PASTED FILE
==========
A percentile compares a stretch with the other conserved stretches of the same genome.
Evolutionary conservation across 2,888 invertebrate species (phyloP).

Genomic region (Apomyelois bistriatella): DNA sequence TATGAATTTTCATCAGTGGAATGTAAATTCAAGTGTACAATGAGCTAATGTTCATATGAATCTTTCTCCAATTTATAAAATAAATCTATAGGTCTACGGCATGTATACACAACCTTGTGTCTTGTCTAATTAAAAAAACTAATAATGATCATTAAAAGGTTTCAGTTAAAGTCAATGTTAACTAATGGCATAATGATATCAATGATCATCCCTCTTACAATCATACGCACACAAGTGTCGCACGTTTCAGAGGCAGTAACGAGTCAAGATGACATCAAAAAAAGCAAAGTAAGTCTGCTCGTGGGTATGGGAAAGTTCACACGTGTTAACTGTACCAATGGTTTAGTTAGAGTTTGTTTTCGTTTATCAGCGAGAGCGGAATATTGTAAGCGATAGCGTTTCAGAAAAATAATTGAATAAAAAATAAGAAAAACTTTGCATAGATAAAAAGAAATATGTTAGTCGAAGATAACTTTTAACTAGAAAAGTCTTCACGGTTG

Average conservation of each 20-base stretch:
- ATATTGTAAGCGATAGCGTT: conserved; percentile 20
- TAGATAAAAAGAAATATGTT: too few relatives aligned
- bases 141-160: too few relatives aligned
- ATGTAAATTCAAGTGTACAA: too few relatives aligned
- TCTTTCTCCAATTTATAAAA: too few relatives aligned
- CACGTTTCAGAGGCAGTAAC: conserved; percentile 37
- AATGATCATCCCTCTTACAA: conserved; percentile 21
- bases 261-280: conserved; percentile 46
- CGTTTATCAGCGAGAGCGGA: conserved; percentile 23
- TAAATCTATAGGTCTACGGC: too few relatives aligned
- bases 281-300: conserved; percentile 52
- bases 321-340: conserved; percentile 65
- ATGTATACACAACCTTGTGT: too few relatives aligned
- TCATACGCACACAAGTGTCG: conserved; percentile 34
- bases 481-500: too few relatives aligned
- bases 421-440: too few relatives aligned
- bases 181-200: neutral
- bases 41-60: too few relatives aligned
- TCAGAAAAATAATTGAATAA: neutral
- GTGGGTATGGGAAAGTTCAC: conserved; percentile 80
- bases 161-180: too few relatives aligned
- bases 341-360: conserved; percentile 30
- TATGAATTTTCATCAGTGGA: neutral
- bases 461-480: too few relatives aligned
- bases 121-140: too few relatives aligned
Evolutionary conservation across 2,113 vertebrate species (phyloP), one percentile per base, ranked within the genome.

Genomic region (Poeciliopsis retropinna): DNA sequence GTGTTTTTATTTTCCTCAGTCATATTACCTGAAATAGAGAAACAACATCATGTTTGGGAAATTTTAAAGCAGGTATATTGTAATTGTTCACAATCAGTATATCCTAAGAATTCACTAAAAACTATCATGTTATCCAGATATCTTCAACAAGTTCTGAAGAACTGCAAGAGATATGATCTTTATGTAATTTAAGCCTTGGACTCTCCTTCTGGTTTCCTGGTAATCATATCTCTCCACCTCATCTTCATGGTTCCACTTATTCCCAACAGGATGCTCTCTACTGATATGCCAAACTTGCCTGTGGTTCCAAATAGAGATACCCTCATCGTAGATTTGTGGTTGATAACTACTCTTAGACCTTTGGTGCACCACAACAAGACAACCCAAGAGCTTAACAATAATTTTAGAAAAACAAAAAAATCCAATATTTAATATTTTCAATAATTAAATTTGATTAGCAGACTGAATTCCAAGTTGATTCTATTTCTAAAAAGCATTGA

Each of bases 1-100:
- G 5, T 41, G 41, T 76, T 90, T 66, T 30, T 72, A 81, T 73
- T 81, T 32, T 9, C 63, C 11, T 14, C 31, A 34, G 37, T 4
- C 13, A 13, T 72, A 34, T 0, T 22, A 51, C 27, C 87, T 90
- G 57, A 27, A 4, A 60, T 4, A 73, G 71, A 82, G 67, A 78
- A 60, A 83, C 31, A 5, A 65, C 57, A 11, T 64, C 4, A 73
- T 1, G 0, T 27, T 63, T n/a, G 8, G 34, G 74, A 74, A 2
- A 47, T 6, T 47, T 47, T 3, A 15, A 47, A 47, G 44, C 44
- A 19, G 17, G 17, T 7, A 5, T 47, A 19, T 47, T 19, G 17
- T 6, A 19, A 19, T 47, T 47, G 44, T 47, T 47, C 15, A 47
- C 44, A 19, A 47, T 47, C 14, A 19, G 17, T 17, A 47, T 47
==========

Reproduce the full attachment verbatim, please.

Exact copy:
A percentile compares a stretch with the other conserved stretches of the same genome.
Evolutionary conservation across 2,888 invertebrate species (phyloP).

Genomic region (Apomyelois bistriatella): DNA sequence TATGAATTTTCATCAGTGGAATGTAAATTCAAGTGTACAATGAGCTAATGTTCATATGAATCTTTCTCCAATTTATAAAATAAATCTATAGGTCTACGGCATGTATACACAACCTTGTGTCTTGTCTAATTAAAAAAACTAATAATGATCATTAAAAGGTTTCAGTTAAAGTCAATGTTAACTAATGGCATAATGATATCAATGATCATCCCTCTTACAATCATACGCACACAAGTGTCGCACGTTTCAGAGGCAGTAACGAGTCAAGATGACATCAAAAAAAGCAAAGTAAGTCTGCTCGTGGGTATGGGAAAGTTCACACGTGTTAACTGTACCAATGGTTTAGTTAGAGTTTGTTTTCGTTTATCAGCGAGAGCGGAATATTGTAAGCGATAGCGTTTCAGAAAAATAATTGAATAAAAAATAAGAAAAACTTTGCATAGATAAAAAGAAATATGTTAGTCGAAGATAACTTTTAACTAGAAAAGTCTTCACGGTTG

Average conservation of each 20-base stretch:
- ATATTGTAAGCGATAGCGTT: conserved; percentile 20
- TAGATAAAAAGAAATATGTT: too few relatives aligned
- bases 141-160: too few relatives aligned
- ATGTAAATTCAAGTGTACAA: too few relatives aligned
- TCTTTCTCCAATTTATAAAA: too few relatives aligned
- CACGTTTCAGAGGCAGTAAC: conserved; percentile 37
- AATGATCATCCCTCTTACAA: conserved; percentile 21
- bases 261-280: conserved; percentile 46
- CGTTTATCAGCGAGAGCGGA: conserved; percentile 23
- TAAATCTATAGGTCTACGGC: too few relatives aligned
- bases 281-300: conserved; percentile 52
- bases 321-340: conserved; percentile 65
- ATGTATACACAACCTTGTGT: too few relatives aligned
- TCATACGCACACAAGTGTCG: conserved; percentile 34
- bases 481-500: too few relatives aligned
- bases 421-440: too few relatives aligned
- bases 181-200: neutral
- bases 41-60: too few relatives aligned
- TCAGAAAAATAATTGAATAA: neutral
- GTGGGTATGGGAAAGTTCAC: conserved; percentile 80
- bases 161-180: too few relatives aligned
- bases 341-360: conserved; percentile 30
- TATGAATTTTCATCAGTGGA: neutral
- bases 461-480: too few relatives aligned
- bases 121-140: too few relatives aligned
Evolutionary conservation across 2,113 vertebrate species (phyloP), one percentile per base, ranked within the genome.

Genomic region (Poeciliopsis retropinna): DNA sequence GTGTTTTTATTTTCCTCAGTCATATTACCTGAAATAGAGAAACAACATCATGTTTGGGAAATTTTAAAGCAGGTATATTGTAATTGTTCACAATCAGTATATCCTAAGAATTCACTAAAAACTATCATGTTATCCAGATATCTTCAACAAGTTCTGAAGAACTGCAAGAGATATGATCTTTATGTAATTTAAGCCTTGGACTCTCCTTCTGGTTTCCTGGTAATCATATCTCTCCACCTCATCTTCATGGTTCCACTTATTCCCAACAGGATGCTCTCTACTGATATGCCAAACTTGCCTGTGGTTCCAAATAGAGATACCCTCATCGTAGATTTGTGGTTGATAACTACTCTTAGACCTTTGGTGCACCACAACAAGACAACCCAAGAGCTTAACAATAATTTTAGAAAAACAAAAAAATCCAATATTTAATATTTTCAATAATTAAATTTGATTAGCAGACTGAATTCCAAGTTGATTCTATTTCTAAAAAGCATTGA

Each of bases 1-100:
- G 5, T 41, G 41, T 76, T 90, T 66, T 30, T 72, A 81, T 73
- T 81, T 32, T 9, C 63, C 11, T 14, C 31, A 34, G 37, T 4
- C 13, A 13, T 72, A 34, T 0, T 22, A 51, C 27, C 87, T 90
- G 57, A 27, A 4, A 60, T 4, A 73, G 71, A 82, G 67, A 78
- A 60, A 83, C 31, A 5, A 65, C 57, A 11, T 64, C 4, A 73
- T 1, G 0, T 27, T 63, T n/a, G 8, G 34, G 74, A 74, A 2
- A 47, T 6, T 47, T 47, T 3, A 15, A 47, A 47, G 44, C 44
- A 19, G 17, G 17, T 7, A 5, T 47, A 19, T 47, T 19, G 17
- T 6, A 19, A 19, T 47, T 47, G 44, T 47, T 47, C 15, A 47
- C 44, A 19, A 47, T 47, C 14, A 19, G 17, T 17, A 47, T 47